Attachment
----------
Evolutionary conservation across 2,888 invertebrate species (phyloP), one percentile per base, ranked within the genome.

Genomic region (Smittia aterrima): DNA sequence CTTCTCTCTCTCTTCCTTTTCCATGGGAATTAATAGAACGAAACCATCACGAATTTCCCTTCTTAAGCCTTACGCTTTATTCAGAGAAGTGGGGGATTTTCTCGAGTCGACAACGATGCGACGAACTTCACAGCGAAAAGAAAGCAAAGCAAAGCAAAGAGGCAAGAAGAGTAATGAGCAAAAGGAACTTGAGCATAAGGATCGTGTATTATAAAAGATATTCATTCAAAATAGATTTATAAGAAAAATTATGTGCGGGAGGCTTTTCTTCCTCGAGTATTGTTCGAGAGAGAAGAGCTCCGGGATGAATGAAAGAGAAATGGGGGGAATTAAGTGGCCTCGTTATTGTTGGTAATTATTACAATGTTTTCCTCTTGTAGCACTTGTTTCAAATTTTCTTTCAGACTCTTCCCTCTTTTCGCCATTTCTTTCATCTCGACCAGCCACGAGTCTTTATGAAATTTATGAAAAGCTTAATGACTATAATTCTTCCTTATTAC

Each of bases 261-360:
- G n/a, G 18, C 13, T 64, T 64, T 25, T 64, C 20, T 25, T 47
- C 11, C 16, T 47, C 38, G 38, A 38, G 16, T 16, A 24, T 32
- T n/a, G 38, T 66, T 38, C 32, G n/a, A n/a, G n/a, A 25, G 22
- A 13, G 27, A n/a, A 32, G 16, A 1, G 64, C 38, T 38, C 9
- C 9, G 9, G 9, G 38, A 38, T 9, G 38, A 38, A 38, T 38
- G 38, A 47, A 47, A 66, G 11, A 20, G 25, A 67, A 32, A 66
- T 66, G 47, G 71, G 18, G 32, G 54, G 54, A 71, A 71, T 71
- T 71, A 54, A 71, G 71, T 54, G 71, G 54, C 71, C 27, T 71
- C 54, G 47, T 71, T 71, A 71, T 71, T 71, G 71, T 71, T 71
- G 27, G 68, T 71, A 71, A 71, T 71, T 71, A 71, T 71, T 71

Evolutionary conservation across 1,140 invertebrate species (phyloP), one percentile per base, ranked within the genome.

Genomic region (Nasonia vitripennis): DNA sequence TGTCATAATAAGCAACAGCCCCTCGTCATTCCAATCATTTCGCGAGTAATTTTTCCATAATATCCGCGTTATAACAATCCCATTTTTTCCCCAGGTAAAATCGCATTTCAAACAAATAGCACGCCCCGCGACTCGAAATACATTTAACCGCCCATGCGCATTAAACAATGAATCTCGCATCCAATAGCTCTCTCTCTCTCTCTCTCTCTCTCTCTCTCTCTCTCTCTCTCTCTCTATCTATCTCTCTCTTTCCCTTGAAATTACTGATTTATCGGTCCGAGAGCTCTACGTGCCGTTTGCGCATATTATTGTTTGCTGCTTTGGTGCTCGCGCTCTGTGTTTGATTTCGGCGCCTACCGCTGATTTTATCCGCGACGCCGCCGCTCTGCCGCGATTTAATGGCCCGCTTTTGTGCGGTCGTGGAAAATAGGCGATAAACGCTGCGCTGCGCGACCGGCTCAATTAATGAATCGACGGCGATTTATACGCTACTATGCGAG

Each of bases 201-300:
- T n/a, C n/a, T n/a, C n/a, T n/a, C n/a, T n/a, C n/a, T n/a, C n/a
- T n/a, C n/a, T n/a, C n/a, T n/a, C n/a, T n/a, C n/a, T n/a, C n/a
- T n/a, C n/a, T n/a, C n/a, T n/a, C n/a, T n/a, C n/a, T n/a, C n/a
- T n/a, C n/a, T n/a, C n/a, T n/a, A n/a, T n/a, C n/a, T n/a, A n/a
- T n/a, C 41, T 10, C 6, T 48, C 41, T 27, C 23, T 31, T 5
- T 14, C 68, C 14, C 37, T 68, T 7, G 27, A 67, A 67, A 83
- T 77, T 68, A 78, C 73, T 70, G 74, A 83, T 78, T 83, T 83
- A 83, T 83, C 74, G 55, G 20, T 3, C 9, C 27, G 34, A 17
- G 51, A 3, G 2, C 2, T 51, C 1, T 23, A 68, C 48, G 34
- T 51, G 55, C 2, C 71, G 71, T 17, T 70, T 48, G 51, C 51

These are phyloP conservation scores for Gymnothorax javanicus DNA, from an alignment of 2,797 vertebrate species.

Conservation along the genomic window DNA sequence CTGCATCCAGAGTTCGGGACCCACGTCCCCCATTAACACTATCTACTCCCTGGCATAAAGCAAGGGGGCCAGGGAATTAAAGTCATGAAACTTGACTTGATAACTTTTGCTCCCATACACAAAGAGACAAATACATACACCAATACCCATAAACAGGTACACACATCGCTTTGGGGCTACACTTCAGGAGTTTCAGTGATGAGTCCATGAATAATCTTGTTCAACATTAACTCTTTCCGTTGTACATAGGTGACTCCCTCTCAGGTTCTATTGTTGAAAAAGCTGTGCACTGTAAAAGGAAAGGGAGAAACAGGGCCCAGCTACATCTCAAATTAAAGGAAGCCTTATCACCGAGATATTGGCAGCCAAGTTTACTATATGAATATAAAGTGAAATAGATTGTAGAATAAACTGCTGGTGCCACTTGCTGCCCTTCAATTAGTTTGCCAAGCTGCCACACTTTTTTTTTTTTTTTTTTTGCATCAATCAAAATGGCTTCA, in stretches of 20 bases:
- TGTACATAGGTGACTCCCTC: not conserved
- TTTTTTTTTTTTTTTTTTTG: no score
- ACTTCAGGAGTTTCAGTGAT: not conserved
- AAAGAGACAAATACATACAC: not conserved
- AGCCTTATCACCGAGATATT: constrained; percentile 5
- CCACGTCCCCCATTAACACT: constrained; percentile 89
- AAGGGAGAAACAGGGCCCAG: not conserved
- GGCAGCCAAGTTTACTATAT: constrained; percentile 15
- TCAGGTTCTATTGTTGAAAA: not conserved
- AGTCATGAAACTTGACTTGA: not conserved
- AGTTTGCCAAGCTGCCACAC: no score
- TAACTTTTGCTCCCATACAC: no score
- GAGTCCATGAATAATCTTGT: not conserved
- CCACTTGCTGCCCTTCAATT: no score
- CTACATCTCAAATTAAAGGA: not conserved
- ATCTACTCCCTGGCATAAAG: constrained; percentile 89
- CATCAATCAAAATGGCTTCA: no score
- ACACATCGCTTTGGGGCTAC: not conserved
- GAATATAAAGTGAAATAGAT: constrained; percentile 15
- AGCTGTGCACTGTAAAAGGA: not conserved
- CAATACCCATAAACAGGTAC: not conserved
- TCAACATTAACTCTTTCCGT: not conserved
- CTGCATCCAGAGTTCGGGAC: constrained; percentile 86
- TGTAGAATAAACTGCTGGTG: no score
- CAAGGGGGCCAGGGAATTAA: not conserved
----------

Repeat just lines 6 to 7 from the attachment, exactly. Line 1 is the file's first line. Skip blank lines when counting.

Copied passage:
- T n/a, G 38, T 66, T 38, C 32, G n/a, A n/a, G n/a, A 25, G 22
- A 13, G 27, A n/a, A 32, G 16, A 1, G 64, C 38, T 38, C 9